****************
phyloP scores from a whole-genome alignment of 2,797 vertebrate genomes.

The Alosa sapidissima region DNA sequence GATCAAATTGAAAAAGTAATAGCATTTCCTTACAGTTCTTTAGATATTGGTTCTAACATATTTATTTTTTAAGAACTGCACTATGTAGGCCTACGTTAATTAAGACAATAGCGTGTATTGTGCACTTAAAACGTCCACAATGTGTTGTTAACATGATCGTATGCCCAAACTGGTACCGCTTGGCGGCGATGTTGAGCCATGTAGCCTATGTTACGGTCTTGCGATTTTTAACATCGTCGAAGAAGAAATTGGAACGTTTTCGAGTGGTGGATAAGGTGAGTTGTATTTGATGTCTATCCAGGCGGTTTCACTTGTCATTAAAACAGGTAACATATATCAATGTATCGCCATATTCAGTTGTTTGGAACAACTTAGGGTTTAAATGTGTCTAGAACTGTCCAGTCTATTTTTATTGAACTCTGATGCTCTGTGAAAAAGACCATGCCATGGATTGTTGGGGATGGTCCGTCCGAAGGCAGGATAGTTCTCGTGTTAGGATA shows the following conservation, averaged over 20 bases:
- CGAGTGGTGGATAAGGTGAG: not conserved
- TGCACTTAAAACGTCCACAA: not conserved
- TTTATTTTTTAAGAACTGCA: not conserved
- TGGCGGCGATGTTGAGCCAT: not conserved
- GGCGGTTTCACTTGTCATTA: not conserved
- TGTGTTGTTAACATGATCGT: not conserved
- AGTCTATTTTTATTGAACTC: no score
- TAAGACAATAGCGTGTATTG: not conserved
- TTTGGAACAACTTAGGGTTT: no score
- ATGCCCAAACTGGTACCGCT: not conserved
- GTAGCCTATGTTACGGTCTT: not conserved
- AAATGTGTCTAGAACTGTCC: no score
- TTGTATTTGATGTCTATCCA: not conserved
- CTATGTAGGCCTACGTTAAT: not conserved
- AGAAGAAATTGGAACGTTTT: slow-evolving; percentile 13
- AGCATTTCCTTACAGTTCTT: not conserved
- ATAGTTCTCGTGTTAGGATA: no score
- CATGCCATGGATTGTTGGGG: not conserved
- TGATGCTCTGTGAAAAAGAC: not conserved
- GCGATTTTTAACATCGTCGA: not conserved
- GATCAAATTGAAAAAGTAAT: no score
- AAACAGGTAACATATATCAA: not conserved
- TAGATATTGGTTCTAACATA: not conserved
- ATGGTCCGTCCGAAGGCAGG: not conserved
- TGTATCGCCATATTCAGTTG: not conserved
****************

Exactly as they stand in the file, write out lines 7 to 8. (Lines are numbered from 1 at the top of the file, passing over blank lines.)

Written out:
- GGCGGTTTCACTTGTCATTA: not conserved
- TGTGTTGTTAACATGATCGT: not conserved